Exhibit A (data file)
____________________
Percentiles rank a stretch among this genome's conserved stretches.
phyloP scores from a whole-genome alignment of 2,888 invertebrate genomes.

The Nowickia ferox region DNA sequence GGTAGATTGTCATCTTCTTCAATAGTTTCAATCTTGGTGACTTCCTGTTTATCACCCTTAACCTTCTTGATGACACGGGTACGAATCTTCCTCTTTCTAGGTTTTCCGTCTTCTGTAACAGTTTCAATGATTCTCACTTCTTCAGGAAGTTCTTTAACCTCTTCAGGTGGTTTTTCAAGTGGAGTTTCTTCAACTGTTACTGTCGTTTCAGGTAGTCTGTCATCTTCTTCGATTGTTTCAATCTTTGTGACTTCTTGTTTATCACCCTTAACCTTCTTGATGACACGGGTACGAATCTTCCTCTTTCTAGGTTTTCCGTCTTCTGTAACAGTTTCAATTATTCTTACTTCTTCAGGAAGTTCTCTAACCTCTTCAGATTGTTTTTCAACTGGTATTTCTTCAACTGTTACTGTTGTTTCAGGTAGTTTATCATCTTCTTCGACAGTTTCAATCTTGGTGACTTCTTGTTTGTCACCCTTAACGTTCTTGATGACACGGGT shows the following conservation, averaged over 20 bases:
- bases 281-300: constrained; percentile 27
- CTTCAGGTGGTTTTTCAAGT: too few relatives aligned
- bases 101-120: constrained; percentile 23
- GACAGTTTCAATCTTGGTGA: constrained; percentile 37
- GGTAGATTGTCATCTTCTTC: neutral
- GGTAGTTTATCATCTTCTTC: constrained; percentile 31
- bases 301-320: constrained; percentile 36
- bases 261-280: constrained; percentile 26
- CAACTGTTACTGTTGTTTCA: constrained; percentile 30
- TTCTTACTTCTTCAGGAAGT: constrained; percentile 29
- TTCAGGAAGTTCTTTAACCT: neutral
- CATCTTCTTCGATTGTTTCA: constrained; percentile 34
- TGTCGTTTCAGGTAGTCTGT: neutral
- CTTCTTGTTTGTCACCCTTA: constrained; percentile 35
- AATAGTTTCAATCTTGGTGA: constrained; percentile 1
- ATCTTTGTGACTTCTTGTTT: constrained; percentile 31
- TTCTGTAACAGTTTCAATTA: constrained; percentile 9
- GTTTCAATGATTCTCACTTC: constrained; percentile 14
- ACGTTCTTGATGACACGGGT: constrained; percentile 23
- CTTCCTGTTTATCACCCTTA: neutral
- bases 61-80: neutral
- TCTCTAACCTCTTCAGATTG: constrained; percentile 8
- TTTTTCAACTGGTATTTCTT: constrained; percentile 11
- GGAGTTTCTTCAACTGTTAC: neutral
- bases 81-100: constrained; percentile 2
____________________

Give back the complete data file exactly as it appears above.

Percentiles rank a stretch among this genome's conserved stretches.
phyloP scores from a whole-genome alignment of 2,888 invertebrate genomes.

The Nowickia ferox region DNA sequence GGTAGATTGTCATCTTCTTCAATAGTTTCAATCTTGGTGACTTCCTGTTTATCACCCTTAACCTTCTTGATGACACGGGTACGAATCTTCCTCTTTCTAGGTTTTCCGTCTTCTGTAACAGTTTCAATGATTCTCACTTCTTCAGGAAGTTCTTTAACCTCTTCAGGTGGTTTTTCAAGTGGAGTTTCTTCAACTGTTACTGTCGTTTCAGGTAGTCTGTCATCTTCTTCGATTGTTTCAATCTTTGTGACTTCTTGTTTATCACCCTTAACCTTCTTGATGACACGGGTACGAATCTTCCTCTTTCTAGGTTTTCCGTCTTCTGTAACAGTTTCAATTATTCTTACTTCTTCAGGAAGTTCTCTAACCTCTTCAGATTGTTTTTCAACTGGTATTTCTTCAACTGTTACTGTTGTTTCAGGTAGTTTATCATCTTCTTCGACAGTTTCAATCTTGGTGACTTCTTGTTTGTCACCCTTAACGTTCTTGATGACACGGGT shows the following conservation, averaged over 20 bases:
- bases 281-300: constrained; percentile 27
- CTTCAGGTGGTTTTTCAAGT: too few relatives aligned
- bases 101-120: constrained; percentile 23
- GACAGTTTCAATCTTGGTGA: constrained; percentile 37
- GGTAGATTGTCATCTTCTTC: neutral
- GGTAGTTTATCATCTTCTTC: constrained; percentile 31
- bases 301-320: constrained; percentile 36
- bases 261-280: constrained; percentile 26
- CAACTGTTACTGTTGTTTCA: constrained; percentile 30
- TTCTTACTTCTTCAGGAAGT: constrained; percentile 29
- TTCAGGAAGTTCTTTAACCT: neutral
- CATCTTCTTCGATTGTTTCA: constrained; percentile 34
- TGTCGTTTCAGGTAGTCTGT: neutral
- CTTCTTGTTTGTCACCCTTA: constrained; percentile 35
- AATAGTTTCAATCTTGGTGA: constrained; percentile 1
- ATCTTTGTGACTTCTTGTTT: constrained; percentile 31
- TTCTGTAACAGTTTCAATTA: constrained; percentile 9
- GTTTCAATGATTCTCACTTC: constrained; percentile 14
- ACGTTCTTGATGACACGGGT: constrained; percentile 23
- CTTCCTGTTTATCACCCTTA: neutral
- bases 61-80: neutral
- TCTCTAACCTCTTCAGATTG: constrained; percentile 8
- TTTTTCAACTGGTATTTCTT: constrained; percentile 11
- GGAGTTTCTTCAACTGTTAC: neutral
- bases 81-100: constrained; percentile 2